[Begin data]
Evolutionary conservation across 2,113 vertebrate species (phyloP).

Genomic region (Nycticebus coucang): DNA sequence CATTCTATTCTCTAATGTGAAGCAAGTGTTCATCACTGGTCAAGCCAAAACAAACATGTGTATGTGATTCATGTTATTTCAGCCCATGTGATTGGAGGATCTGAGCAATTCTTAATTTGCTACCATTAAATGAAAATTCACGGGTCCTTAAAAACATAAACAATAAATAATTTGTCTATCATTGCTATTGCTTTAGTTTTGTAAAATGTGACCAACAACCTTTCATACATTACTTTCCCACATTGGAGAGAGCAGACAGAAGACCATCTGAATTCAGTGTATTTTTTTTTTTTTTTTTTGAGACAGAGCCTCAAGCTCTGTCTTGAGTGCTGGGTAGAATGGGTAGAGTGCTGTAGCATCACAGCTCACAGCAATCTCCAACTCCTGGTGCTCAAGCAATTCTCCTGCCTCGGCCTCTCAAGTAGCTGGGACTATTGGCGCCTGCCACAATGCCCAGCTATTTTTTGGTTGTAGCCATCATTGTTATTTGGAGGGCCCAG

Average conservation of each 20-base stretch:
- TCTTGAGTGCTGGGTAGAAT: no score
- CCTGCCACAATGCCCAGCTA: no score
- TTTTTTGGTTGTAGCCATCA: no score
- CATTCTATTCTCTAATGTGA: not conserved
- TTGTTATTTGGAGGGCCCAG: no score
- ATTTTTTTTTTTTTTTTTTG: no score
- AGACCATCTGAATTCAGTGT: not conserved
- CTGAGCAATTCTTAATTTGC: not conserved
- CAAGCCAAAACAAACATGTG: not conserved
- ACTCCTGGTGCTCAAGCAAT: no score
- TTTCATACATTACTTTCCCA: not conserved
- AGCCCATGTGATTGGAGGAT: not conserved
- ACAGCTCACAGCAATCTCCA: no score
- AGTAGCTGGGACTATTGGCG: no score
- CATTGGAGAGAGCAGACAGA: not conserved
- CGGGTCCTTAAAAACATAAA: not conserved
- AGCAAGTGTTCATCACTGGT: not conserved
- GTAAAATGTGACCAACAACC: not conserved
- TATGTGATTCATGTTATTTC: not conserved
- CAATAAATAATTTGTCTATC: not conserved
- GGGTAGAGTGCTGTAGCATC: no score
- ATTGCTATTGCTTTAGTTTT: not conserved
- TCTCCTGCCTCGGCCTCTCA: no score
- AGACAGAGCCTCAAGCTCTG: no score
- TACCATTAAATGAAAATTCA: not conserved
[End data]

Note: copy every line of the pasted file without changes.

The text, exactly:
Evolutionary conservation across 2,113 vertebrate species (phyloP).

Genomic region (Nycticebus coucang): DNA sequence CATTCTATTCTCTAATGTGAAGCAAGTGTTCATCACTGGTCAAGCCAAAACAAACATGTGTATGTGATTCATGTTATTTCAGCCCATGTGATTGGAGGATCTGAGCAATTCTTAATTTGCTACCATTAAATGAAAATTCACGGGTCCTTAAAAACATAAACAATAAATAATTTGTCTATCATTGCTATTGCTTTAGTTTTGTAAAATGTGACCAACAACCTTTCATACATTACTTTCCCACATTGGAGAGAGCAGACAGAAGACCATCTGAATTCAGTGTATTTTTTTTTTTTTTTTTTGAGACAGAGCCTCAAGCTCTGTCTTGAGTGCTGGGTAGAATGGGTAGAGTGCTGTAGCATCACAGCTCACAGCAATCTCCAACTCCTGGTGCTCAAGCAATTCTCCTGCCTCGGCCTCTCAAGTAGCTGGGACTATTGGCGCCTGCCACAATGCCCAGCTATTTTTTGGTTGTAGCCATCATTGTTATTTGGAGGGCCCAG

Average conservation of each 20-base stretch:
- TCTTGAGTGCTGGGTAGAAT: no score
- CCTGCCACAATGCCCAGCTA: no score
- TTTTTTGGTTGTAGCCATCA: no score
- CATTCTATTCTCTAATGTGA: not conserved
- TTGTTATTTGGAGGGCCCAG: no score
- ATTTTTTTTTTTTTTTTTTG: no score
- AGACCATCTGAATTCAGTGT: not conserved
- CTGAGCAATTCTTAATTTGC: not conserved
- CAAGCCAAAACAAACATGTG: not conserved
- ACTCCTGGTGCTCAAGCAAT: no score
- TTTCATACATTACTTTCCCA: not conserved
- AGCCCATGTGATTGGAGGAT: not conserved
- ACAGCTCACAGCAATCTCCA: no score
- AGTAGCTGGGACTATTGGCG: no score
- CATTGGAGAGAGCAGACAGA: not conserved
- CGGGTCCTTAAAAACATAAA: not conserved
- AGCAAGTGTTCATCACTGGT: not conserved
- GTAAAATGTGACCAACAACC: not conserved
- TATGTGATTCATGTTATTTC: not conserved
- CAATAAATAATTTGTCTATC: not conserved
- GGGTAGAGTGCTGTAGCATC: no score
- ATTGCTATTGCTTTAGTTTT: not conserved
- TCTCCTGCCTCGGCCTCTCA: no score
- AGACAGAGCCTCAAGCTCTG: no score
- TACCATTAAATGAAAATTCA: not conserved